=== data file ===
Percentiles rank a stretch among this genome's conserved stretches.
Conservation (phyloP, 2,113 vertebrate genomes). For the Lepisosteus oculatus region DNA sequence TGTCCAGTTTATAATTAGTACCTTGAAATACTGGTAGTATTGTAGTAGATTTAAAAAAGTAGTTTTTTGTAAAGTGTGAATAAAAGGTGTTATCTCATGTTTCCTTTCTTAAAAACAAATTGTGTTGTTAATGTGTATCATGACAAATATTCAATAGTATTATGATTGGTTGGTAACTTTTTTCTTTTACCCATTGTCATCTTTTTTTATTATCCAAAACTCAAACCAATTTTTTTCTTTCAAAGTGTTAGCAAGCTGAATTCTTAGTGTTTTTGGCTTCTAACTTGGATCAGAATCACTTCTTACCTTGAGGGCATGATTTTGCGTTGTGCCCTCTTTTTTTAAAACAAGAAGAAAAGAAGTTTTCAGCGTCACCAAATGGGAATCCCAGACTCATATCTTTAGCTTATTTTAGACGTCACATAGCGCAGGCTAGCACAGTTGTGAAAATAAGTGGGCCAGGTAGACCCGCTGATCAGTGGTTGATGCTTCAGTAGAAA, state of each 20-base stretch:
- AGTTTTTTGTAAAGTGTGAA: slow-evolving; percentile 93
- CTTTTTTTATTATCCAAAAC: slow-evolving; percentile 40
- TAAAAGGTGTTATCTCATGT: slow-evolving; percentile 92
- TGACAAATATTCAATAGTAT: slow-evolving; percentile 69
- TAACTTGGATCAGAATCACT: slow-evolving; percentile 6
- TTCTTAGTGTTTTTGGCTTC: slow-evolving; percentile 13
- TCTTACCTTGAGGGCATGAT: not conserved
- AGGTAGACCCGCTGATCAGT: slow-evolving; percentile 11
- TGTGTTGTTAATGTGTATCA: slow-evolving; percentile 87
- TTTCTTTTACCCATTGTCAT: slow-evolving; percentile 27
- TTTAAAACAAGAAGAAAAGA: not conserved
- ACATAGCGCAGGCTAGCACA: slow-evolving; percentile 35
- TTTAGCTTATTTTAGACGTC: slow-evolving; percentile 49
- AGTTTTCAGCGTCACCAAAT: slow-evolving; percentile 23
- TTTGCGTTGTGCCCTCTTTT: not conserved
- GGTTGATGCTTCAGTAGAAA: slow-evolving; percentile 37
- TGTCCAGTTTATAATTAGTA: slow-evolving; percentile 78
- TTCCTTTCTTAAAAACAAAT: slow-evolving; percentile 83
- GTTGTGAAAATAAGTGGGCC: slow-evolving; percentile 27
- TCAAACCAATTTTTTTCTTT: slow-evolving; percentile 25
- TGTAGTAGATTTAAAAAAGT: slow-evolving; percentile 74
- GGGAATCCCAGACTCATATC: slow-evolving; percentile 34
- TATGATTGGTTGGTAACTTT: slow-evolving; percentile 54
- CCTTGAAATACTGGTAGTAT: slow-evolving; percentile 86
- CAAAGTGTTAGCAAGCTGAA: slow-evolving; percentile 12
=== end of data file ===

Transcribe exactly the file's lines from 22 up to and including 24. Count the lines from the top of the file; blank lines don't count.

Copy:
- TCAAACCAATTTTTTTCTTT: slow-evolving; percentile 25
- TGTAGTAGATTTAAAAAAGT: slow-evolving; percentile 74
- GGGAATCCCAGACTCATATC: slow-evolving; percentile 34